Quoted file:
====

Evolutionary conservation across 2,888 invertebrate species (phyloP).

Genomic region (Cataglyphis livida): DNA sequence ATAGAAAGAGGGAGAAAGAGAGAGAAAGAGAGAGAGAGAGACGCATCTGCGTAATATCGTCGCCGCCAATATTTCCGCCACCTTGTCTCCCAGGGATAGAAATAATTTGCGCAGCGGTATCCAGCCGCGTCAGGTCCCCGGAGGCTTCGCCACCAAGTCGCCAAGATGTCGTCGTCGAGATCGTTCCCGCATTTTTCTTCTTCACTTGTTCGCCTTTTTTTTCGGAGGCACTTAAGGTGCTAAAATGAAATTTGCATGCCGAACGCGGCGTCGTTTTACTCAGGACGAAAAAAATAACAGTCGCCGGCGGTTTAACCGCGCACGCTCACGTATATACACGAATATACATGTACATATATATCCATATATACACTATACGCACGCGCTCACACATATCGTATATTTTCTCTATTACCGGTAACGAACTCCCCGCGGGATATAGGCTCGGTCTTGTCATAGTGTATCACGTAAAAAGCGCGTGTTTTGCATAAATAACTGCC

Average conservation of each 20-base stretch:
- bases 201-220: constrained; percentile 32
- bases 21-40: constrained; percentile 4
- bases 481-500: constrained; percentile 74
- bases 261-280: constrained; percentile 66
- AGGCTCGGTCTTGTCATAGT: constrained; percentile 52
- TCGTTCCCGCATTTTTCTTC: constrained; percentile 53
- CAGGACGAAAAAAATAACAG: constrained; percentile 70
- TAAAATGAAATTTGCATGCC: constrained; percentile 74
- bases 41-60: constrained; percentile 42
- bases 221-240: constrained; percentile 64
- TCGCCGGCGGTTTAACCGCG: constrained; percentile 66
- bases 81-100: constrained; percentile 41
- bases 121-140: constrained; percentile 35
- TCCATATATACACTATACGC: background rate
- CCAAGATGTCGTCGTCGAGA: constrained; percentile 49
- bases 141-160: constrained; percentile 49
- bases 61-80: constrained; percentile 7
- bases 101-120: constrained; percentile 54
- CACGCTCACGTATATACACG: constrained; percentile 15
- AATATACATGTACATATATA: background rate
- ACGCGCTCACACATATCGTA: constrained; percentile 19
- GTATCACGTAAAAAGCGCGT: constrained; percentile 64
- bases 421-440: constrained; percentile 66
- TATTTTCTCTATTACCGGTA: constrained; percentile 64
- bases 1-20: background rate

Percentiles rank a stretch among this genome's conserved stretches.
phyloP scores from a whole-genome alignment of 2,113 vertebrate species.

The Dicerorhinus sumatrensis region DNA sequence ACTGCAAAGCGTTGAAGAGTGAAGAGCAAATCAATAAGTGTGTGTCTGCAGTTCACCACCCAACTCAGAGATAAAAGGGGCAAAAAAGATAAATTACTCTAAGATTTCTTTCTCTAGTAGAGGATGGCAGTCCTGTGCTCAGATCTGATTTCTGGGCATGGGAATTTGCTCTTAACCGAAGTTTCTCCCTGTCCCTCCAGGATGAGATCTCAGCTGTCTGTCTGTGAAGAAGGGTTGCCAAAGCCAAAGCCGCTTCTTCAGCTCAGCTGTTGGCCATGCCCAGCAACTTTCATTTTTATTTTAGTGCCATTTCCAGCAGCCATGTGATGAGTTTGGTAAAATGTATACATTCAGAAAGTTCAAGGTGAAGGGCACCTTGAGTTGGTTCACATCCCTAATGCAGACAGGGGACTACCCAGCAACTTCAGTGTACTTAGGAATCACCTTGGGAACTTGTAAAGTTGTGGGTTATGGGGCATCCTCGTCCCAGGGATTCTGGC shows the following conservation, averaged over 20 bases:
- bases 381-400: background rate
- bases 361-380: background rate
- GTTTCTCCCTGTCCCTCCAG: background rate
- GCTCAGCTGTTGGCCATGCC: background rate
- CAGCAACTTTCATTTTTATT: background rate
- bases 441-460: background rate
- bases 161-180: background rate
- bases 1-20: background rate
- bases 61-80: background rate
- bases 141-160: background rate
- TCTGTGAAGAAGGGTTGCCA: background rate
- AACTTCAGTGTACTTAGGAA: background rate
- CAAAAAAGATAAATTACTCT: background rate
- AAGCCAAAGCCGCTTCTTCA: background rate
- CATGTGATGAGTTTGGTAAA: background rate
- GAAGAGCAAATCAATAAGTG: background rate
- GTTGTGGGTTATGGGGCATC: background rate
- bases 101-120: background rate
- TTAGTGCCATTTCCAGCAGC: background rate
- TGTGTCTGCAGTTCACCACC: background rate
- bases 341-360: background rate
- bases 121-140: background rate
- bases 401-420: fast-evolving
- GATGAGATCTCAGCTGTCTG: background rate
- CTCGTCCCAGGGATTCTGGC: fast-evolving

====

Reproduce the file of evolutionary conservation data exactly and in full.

Evolutionary conservation across 2,888 invertebrate species (phyloP).

Genomic region (Cataglyphis livida): DNA sequence ATAGAAAGAGGGAGAAAGAGAGAGAAAGAGAGAGAGAGAGACGCATCTGCGTAATATCGTCGCCGCCAATATTTCCGCCACCTTGTCTCCCAGGGATAGAAATAATTTGCGCAGCGGTATCCAGCCGCGTCAGGTCCCCGGAGGCTTCGCCACCAAGTCGCCAAGATGTCGTCGTCGAGATCGTTCCCGCATTTTTCTTCTTCACTTGTTCGCCTTTTTTTTCGGAGGCACTTAAGGTGCTAAAATGAAATTTGCATGCCGAACGCGGCGTCGTTTTACTCAGGACGAAAAAAATAACAGTCGCCGGCGGTTTAACCGCGCACGCTCACGTATATACACGAATATACATGTACATATATATCCATATATACACTATACGCACGCGCTCACACATATCGTATATTTTCTCTATTACCGGTAACGAACTCCCCGCGGGATATAGGCTCGGTCTTGTCATAGTGTATCACGTAAAAAGCGCGTGTTTTGCATAAATAACTGCC

Average conservation of each 20-base stretch:
- bases 201-220: constrained; percentile 32
- bases 21-40: constrained; percentile 4
- bases 481-500: constrained; percentile 74
- bases 261-280: constrained; percentile 66
- AGGCTCGGTCTTGTCATAGT: constrained; percentile 52
- TCGTTCCCGCATTTTTCTTC: constrained; percentile 53
- CAGGACGAAAAAAATAACAG: constrained; percentile 70
- TAAAATGAAATTTGCATGCC: constrained; percentile 74
- bases 41-60: constrained; percentile 42
- bases 221-240: constrained; percentile 64
- TCGCCGGCGGTTTAACCGCG: constrained; percentile 66
- bases 81-100: constrained; percentile 41
- bases 121-140: constrained; percentile 35
- TCCATATATACACTATACGC: background rate
- CCAAGATGTCGTCGTCGAGA: constrained; percentile 49
- bases 141-160: constrained; percentile 49
- bases 61-80: constrained; percentile 7
- bases 101-120: constrained; percentile 54
- CACGCTCACGTATATACACG: constrained; percentile 15
- AATATACATGTACATATATA: background rate
- ACGCGCTCACACATATCGTA: constrained; percentile 19
- GTATCACGTAAAAAGCGCGT: constrained; percentile 64
- bases 421-440: constrained; percentile 66
- TATTTTCTCTATTACCGGTA: constrained; percentile 64
- bases 1-20: background rate

Percentiles rank a stretch among this genome's conserved stretches.
phyloP scores from a whole-genome alignment of 2,113 vertebrate species.

The Dicerorhinus sumatrensis region DNA sequence ACTGCAAAGCGTTGAAGAGTGAAGAGCAAATCAATAAGTGTGTGTCTGCAGTTCACCACCCAACTCAGAGATAAAAGGGGCAAAAAAGATAAATTACTCTAAGATTTCTTTCTCTAGTAGAGGATGGCAGTCCTGTGCTCAGATCTGATTTCTGGGCATGGGAATTTGCTCTTAACCGAAGTTTCTCCCTGTCCCTCCAGGATGAGATCTCAGCTGTCTGTCTGTGAAGAAGGGTTGCCAAAGCCAAAGCCGCTTCTTCAGCTCAGCTGTTGGCCATGCCCAGCAACTTTCATTTTTATTTTAGTGCCATTTCCAGCAGCCATGTGATGAGTTTGGTAAAATGTATACATTCAGAAAGTTCAAGGTGAAGGGCACCTTGAGTTGGTTCACATCCCTAATGCAGACAGGGGACTACCCAGCAACTTCAGTGTACTTAGGAATCACCTTGGGAACTTGTAAAGTTGTGGGTTATGGGGCATCCTCGTCCCAGGGATTCTGGC shows the following conservation, averaged over 20 bases:
- bases 381-400: background rate
- bases 361-380: background rate
- GTTTCTCCCTGTCCCTCCAG: background rate
- GCTCAGCTGTTGGCCATGCC: background rate
- CAGCAACTTTCATTTTTATT: background rate
- bases 441-460: background rate
- bases 161-180: background rate
- bases 1-20: background rate
- bases 61-80: background rate
- bases 141-160: background rate
- TCTGTGAAGAAGGGTTGCCA: background rate
- AACTTCAGTGTACTTAGGAA: background rate
- CAAAAAAGATAAATTACTCT: background rate
- AAGCCAAAGCCGCTTCTTCA: background rate
- CATGTGATGAGTTTGGTAAA: background rate
- GAAGAGCAAATCAATAAGTG: background rate
- GTTGTGGGTTATGGGGCATC: background rate
- bases 101-120: background rate
- TTAGTGCCATTTCCAGCAGC: background rate
- TGTGTCTGCAGTTCACCACC: background rate
- bases 341-360: background rate
- bases 121-140: background rate
- bases 401-420: fast-evolving
- GATGAGATCTCAGCTGTCTG: background rate
- CTCGTCCCAGGGATTCTGGC: fast-evolving